When I began inquiries about my family, I rapidly hit a dead end with one great-grandfather. I could find him in the 1900 census at age 20, in the town where he remained until he died, and I had consistent information about his birth date and place, and the names of his parents, but requests for official records got the response that the records had probably been destroyed by flood or fire, if they ever existed. In 2003, I wrote a letter to my father's cousin, who was the oldest of the relatives still living in the town of interest, had known my great-grandfather, and seemed the only hope for access to anecdotes or documents. I told him what I had established so far. He replied that he knew less than I did, and "I was never interested in the past, as I couldn't alter it." With sporadic efforts over the years, I found a family in the census that seemed a plausible family of origin, and traced most of its members through 60 years, but several pieces of information didn't quite match, and some of the matches seemed too common for identification. I could spin a plausible tale to account for the discrepancies, but I couldn't be sure. I requested official records for this family also, and got a few bits that were consistent with it being the right family, and that seemed remarkably coincidental if it wasn't, but still... And there things sat.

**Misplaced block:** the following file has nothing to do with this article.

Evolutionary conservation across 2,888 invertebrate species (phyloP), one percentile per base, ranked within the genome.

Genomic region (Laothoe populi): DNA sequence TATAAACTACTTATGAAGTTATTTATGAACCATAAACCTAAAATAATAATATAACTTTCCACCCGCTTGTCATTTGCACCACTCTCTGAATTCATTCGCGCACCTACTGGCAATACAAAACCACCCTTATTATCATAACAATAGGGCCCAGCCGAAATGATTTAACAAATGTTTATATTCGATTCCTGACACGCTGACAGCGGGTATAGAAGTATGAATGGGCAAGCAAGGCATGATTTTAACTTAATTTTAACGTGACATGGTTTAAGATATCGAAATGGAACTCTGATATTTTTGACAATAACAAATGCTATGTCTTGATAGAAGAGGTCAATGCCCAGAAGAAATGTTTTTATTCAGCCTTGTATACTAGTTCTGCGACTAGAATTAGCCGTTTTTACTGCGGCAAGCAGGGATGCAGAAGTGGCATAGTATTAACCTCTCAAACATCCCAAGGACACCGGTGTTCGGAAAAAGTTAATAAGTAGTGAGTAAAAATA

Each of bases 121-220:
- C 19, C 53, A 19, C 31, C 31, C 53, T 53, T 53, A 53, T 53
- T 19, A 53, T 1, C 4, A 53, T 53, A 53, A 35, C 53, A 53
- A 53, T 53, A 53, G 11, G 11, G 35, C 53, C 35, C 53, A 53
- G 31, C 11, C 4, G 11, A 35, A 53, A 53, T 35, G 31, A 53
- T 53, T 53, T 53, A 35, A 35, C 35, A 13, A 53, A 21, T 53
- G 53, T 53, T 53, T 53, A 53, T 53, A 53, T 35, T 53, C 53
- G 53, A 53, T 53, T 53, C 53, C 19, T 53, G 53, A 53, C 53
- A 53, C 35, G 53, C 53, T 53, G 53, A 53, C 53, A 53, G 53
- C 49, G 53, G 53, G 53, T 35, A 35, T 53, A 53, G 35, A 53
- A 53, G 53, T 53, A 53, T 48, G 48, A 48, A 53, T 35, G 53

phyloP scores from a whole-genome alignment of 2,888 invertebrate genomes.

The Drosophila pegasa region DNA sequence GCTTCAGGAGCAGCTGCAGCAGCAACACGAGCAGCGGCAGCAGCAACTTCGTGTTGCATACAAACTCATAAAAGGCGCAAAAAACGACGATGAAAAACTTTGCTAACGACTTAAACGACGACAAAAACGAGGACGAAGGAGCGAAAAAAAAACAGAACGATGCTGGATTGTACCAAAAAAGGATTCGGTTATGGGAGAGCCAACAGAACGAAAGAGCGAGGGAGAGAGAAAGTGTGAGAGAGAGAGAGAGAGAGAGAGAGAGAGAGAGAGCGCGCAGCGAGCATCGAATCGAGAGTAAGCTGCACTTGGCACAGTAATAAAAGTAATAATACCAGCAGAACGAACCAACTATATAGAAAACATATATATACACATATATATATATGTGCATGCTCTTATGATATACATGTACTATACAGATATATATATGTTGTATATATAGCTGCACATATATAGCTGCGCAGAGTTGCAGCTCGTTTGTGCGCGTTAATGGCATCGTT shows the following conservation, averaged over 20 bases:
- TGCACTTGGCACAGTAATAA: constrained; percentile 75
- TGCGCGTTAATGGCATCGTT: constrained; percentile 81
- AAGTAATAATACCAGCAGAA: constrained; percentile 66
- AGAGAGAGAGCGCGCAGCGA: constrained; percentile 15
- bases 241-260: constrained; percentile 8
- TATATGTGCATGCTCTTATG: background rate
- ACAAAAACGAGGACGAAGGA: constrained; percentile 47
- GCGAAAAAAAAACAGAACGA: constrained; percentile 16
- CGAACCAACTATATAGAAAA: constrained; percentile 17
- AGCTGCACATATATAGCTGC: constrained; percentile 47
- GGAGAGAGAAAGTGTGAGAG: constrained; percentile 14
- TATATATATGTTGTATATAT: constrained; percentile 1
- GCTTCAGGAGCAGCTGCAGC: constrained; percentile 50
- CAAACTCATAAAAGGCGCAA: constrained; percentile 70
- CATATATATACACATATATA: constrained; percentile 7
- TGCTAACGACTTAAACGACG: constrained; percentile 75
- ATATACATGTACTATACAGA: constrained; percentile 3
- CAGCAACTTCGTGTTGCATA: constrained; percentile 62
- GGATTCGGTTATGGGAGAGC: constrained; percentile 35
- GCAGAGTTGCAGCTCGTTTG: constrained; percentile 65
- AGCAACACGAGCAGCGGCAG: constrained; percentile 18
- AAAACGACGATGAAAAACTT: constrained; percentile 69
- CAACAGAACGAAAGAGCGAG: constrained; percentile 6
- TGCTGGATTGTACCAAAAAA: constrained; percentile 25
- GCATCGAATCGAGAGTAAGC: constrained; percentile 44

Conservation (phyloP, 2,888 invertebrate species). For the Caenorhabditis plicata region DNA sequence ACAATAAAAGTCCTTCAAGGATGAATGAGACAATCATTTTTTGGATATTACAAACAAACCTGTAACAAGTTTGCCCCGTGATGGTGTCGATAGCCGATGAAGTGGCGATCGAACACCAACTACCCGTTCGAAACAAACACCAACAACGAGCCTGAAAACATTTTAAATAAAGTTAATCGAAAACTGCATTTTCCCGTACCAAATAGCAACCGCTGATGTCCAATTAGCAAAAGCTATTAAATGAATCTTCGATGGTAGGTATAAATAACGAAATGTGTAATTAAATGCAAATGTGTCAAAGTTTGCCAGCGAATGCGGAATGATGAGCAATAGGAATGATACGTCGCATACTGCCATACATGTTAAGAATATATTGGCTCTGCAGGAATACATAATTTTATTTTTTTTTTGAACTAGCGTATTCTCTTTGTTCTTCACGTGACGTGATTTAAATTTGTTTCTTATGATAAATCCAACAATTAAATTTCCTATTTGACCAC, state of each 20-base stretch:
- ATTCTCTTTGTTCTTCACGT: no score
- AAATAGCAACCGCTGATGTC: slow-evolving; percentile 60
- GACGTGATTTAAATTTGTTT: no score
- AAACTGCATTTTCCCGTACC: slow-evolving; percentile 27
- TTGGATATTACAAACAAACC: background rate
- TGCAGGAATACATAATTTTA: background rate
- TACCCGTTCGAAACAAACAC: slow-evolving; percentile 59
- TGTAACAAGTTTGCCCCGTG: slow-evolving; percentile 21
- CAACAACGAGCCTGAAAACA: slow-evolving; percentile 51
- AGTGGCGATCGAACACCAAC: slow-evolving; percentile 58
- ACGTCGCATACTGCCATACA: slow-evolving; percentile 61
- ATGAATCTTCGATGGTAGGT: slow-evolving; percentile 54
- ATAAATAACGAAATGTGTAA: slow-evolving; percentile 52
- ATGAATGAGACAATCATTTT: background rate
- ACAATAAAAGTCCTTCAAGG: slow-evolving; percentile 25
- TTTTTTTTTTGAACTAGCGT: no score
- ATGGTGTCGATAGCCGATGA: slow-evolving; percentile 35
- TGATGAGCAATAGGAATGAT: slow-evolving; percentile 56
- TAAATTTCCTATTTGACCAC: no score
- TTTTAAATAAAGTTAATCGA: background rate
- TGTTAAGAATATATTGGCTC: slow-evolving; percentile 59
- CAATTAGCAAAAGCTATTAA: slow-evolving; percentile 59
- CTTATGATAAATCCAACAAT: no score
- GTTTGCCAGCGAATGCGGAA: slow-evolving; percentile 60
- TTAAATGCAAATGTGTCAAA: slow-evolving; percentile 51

Then out of the blue last week, my father got a phone call from his cousin's son. Who reported that his father died a few years ago, he was sorting through boxes of his father's papers, and he came across the letter that I wrote seven years ago (with an address and phone number that are no longer valid). Along with letters from other relatives and captioned photos going back to the early 1900s, exactly the sort of thing that I had wished for. And the cousin also has access to a family bible, which lists birth and death dates that precisely match the dates I had established, from cemetery records, for the family in the census. So my plausible tale has been confirmed.